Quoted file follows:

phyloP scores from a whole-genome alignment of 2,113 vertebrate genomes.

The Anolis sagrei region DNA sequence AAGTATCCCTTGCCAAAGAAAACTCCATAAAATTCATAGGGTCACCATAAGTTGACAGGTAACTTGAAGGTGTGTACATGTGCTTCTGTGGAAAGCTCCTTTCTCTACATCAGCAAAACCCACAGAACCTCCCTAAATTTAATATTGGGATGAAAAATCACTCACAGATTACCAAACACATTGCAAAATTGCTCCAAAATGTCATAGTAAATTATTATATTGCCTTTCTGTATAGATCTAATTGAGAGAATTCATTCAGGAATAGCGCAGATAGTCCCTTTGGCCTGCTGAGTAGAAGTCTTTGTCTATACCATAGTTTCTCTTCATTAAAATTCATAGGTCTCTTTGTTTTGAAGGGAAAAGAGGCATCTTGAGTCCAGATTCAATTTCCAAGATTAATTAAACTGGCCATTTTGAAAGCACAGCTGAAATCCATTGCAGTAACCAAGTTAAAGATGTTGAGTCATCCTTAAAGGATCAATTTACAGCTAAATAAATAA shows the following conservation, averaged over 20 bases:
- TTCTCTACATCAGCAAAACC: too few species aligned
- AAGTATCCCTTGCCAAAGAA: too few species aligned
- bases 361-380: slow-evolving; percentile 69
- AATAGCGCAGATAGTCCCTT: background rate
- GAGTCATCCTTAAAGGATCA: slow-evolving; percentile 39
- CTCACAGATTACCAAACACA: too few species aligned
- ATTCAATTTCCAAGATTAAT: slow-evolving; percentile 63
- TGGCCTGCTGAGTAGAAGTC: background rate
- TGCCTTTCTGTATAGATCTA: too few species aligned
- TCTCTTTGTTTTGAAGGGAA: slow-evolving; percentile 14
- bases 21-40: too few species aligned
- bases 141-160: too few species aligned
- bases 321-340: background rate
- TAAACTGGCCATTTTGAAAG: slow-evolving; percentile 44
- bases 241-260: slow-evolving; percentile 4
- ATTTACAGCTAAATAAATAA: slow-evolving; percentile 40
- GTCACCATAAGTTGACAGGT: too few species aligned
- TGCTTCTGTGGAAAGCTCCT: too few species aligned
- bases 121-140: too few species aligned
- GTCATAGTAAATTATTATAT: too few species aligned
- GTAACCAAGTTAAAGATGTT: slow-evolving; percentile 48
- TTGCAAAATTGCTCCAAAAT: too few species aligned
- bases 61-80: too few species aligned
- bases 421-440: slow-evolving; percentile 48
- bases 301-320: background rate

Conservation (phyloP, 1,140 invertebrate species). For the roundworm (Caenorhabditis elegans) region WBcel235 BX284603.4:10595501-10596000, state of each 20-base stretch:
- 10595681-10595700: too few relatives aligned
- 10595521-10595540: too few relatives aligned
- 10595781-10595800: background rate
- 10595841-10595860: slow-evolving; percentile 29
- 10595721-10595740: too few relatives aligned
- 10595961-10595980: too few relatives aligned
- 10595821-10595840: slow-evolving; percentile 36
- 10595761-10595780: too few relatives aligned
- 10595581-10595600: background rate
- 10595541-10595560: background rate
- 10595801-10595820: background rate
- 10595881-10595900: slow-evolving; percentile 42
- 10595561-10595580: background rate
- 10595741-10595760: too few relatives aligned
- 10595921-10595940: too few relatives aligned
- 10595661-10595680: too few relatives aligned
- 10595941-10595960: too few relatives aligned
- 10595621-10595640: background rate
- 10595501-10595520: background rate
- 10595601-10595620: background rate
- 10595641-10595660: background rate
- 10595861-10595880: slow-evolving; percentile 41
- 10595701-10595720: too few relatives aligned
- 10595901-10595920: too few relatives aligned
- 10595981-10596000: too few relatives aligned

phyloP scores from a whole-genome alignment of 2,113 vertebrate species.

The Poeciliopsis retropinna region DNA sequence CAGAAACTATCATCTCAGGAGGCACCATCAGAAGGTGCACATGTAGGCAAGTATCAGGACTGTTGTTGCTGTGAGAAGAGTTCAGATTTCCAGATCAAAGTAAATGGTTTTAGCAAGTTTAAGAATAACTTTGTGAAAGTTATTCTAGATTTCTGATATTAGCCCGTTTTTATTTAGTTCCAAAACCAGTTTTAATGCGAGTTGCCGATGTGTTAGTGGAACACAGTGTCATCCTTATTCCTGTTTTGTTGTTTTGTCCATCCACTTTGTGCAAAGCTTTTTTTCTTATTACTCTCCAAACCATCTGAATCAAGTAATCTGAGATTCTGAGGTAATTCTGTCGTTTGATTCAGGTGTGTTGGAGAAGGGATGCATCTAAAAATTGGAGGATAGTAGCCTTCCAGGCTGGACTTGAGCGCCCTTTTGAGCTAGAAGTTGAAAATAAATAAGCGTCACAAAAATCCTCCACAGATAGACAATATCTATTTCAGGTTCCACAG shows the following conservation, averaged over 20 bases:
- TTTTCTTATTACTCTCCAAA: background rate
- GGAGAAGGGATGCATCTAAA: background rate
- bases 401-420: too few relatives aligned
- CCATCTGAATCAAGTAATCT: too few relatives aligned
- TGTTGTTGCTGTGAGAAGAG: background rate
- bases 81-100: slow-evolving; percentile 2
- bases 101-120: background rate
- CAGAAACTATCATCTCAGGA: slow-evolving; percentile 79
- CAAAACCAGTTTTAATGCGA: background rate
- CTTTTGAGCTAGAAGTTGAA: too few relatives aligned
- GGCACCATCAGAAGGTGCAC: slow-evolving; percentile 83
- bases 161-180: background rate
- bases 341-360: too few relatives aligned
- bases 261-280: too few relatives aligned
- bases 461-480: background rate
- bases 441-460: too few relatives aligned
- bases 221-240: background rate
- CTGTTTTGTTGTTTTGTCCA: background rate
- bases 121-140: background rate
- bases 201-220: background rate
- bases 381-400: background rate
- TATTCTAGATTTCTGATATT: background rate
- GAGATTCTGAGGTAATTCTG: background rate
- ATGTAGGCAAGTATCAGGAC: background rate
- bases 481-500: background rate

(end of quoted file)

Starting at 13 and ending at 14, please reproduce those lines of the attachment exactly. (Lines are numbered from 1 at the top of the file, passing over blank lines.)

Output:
- bases 21-40: too few species aligned
- bases 141-160: too few species aligned